Congresswoman Frederica Wilson (D-FL) remembers the days of desegregated schools. She knows how separate was not equal and the importance of the Brown v. Board of Education decision 60 years ago. That’s why she recently convened policymakers and activists for a panel to assess the educational achievements of Black boys 60 years after the Brown Supreme Court decision. The numbers are staggering particularly when looking at the disparity between Black and White students.
Responding to critics weary of repeated panels, event co-sponsor Congressman Danny Davis (D-IL) stated in an email to EBONY, “issue raising is an integral and effective part of problem-solving. This panel [raises] important issues which hopefully help us to more directly focus on the needs of Black Men and Boys.” Dr. Ivory Toldson, Deputy Director for the White House Initiative on HBCUs, was the highlight of the panel impressing the audience with a host of poignant quips and one-liners. He even referenced a tweet of his about wanting Black people to believe in Black people despite what others say. A major assertion of his, regarding improving education among Black boys, is that we must ignore false or poor comparisons.
Dr. Toldson suggested instead of measuring Black student achievement against White student achievement, the comparison should be high achieving Blacks, to middle achieving Blacks, to lower achieving Blacks. He told the audience “we can’t look outside our culture or race for solutions.”
Court precedent was an important theme for the discussion, led by moderator Angela Rye. House Minority Whip Steny Hoyer spoke of Supreme Court Justice Roger Taney and his opinion in the infamous Dred Scott decision. Rye, Principal at Impact Strategies, followed up by mentioning the precedent set by Justice Brown in the Plessy v. Ferguson decision. Both were asking how to create a place of equality for African-Americans, in the field of education and in life, when the legal precedents for so long have worked against providing equality. Rye, told EBONY “We have historically relied on the Judicial branch, the Executive branch and the Legislative branch to address our woes, sometimes that backfires, sometimes it’s good but not great, and sometimes there’s a total reversal of everything we’ve relied upon; we saw that with the Supreme Court decision in the voting rights case last summer…We need to really start thinking about how will we ensure that our needs are always met with or without a court on our side, a legislature on our side and an Executive branch on our side.”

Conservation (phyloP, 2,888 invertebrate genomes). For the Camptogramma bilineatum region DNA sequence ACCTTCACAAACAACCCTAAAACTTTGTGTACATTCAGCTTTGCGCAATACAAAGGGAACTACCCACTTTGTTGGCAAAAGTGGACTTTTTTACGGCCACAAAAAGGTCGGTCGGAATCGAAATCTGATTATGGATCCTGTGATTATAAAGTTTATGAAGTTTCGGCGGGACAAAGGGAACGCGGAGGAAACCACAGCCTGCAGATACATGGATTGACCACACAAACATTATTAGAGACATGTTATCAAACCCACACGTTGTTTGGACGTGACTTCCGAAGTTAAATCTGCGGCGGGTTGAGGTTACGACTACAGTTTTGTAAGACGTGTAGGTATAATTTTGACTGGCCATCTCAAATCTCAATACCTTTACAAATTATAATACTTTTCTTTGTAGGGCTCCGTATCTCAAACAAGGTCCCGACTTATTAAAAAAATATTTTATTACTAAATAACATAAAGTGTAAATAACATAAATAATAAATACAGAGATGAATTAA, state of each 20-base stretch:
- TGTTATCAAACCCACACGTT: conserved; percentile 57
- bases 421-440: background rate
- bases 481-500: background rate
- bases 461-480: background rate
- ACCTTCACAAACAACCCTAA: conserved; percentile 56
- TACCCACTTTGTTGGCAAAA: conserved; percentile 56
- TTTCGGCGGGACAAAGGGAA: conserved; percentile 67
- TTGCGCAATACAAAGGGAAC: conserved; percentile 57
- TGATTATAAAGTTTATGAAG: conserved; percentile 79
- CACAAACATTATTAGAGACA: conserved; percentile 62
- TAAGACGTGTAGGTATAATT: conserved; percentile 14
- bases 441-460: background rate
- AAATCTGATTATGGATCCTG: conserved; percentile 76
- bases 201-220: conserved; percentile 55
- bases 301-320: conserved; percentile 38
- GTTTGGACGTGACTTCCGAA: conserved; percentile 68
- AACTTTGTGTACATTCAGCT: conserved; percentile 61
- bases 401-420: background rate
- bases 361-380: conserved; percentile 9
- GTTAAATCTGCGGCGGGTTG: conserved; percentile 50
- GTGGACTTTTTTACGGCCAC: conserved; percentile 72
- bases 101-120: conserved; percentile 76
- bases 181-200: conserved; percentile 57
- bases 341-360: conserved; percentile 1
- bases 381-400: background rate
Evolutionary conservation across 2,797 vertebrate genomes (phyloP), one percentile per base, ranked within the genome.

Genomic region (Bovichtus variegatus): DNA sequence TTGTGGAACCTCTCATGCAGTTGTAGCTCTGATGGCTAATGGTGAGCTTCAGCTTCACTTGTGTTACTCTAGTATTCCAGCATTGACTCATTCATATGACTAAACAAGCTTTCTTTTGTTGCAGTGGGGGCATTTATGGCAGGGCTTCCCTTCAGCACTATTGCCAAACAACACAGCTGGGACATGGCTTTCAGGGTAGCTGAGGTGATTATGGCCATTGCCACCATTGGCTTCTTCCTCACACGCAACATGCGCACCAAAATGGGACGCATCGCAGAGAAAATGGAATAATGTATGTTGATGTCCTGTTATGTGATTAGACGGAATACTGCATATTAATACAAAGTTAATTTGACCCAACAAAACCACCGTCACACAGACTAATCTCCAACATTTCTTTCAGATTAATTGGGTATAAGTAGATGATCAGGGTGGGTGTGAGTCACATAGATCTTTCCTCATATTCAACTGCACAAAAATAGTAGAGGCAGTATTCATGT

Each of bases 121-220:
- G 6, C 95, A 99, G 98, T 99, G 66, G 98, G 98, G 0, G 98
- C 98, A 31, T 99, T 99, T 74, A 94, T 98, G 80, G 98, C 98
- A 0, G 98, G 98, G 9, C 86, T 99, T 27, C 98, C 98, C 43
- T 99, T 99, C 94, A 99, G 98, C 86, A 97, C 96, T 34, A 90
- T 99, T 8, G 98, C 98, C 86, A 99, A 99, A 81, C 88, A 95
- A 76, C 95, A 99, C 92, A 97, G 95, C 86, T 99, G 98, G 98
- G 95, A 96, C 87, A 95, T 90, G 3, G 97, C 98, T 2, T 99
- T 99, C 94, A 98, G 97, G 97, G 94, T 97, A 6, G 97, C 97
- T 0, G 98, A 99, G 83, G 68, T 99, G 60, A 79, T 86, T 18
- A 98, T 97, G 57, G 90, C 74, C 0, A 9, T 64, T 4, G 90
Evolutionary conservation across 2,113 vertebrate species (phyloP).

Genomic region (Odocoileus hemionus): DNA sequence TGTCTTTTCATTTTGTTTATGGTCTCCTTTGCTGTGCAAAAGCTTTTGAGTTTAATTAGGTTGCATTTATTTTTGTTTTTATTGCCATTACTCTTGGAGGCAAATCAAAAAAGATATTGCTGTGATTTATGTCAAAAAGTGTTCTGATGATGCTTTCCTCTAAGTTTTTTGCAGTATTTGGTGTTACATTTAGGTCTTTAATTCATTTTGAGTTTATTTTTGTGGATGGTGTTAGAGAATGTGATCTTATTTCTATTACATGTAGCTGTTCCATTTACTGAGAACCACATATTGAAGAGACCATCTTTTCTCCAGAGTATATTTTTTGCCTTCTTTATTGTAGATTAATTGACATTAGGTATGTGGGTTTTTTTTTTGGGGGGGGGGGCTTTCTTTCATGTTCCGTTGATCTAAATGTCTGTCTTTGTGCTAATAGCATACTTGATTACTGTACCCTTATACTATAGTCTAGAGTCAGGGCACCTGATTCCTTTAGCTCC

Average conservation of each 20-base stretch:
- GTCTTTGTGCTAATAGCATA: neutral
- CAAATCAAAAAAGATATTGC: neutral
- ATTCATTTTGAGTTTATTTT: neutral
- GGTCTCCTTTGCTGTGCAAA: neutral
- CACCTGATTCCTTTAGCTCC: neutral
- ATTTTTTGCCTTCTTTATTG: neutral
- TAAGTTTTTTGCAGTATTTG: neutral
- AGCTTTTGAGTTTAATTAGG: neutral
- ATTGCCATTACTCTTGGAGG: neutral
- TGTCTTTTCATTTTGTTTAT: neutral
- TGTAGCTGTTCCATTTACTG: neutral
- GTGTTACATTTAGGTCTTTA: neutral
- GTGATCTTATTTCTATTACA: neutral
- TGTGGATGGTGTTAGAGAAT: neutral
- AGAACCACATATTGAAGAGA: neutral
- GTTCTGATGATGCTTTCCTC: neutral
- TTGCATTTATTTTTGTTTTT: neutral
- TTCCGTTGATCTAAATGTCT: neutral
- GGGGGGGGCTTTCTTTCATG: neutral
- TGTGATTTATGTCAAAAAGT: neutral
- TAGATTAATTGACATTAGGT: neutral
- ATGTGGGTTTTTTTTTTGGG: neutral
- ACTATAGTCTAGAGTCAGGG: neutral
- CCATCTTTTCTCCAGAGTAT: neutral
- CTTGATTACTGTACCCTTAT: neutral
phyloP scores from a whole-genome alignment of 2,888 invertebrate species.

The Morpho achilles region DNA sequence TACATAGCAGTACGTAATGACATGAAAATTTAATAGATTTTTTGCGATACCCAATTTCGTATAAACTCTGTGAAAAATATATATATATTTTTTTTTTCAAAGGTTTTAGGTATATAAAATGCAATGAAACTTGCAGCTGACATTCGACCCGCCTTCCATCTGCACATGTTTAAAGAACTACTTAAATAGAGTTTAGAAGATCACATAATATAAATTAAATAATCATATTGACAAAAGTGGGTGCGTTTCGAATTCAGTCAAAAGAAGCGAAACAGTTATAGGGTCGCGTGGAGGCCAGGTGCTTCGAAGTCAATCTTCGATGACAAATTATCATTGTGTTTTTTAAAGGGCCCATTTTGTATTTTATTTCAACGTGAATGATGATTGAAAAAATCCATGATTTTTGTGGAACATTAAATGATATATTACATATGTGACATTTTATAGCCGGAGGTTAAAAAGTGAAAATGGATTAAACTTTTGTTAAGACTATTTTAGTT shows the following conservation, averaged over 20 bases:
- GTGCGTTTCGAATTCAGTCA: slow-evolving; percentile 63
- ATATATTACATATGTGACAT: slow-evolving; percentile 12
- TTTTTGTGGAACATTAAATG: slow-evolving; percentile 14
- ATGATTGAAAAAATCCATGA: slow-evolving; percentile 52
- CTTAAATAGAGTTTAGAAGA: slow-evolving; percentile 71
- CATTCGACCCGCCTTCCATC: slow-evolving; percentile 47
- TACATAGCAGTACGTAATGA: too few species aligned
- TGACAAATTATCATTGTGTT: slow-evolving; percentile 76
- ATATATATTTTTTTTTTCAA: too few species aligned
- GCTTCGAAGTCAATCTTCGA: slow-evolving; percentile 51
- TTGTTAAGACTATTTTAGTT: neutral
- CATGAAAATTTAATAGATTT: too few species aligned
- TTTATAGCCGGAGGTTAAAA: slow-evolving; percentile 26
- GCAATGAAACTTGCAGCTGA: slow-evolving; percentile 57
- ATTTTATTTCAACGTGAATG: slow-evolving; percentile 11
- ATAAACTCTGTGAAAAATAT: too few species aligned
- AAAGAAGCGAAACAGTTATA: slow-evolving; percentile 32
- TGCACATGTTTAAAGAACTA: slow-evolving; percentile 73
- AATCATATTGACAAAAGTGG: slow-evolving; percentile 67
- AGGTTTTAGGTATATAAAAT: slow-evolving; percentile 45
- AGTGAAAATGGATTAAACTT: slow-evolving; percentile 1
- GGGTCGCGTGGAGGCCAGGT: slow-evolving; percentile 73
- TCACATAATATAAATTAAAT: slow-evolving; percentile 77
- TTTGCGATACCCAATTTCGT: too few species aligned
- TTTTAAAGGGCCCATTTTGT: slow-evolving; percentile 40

Some argue the problem of educational achievement is best solved on the local level with charter schools. Panelists, including the Advancement Project’s Judith Browne Dianis discussed the faults of charter schools highlighting how difficult it is to get into a charter school, but how easy it is to get kicked out. She also pointed out that educators and educational advocates are watching the charter school movement to see what will develop yet Black children are being used as the guinea pigs. Congressman Bobby Scott (D-VA) another co-sponsor of the panel dismissed the ideas of vouchers as a solution saying it’s only beneficial “if you win the lottery.”
Congresswoman Wilson, a former principal and school board member herself, pointed to the success her school found using community investment. She pointed her practice of hiring teachers who would send their children to the school they worked at. This ensured the teachers investment in the welfare of the school. Legislatively she has been pushing for the reauthorization of the Elementary and Secondary Education Act, a bill originally passed by Lyndon B. Johnson during his great society program. The current reauthorization is from President Bush’s “No Child Left Behind” Act.
Although much of the panel was spent diagnosing the problems facing Black boys in education, there was also talk of solutions. Browne Dianis highlighted the importance of local activism, telling EBONY “People need to be involved in grassroots movements, that’s how we’ve changed this country over time…we got all those civil rights laws passed because of community activism.” NAACP’s Leticia Smith-Evans suggests the community can work to eliminate the educational achievement gap by being empowered to help advocate for students and that empowering meant gathering data from the schools and determining how the data breaks down along racial and gender lines. Smith-Evans says when there are problems, advocates should tell school systems “This is a problem we see, what can we do to help?”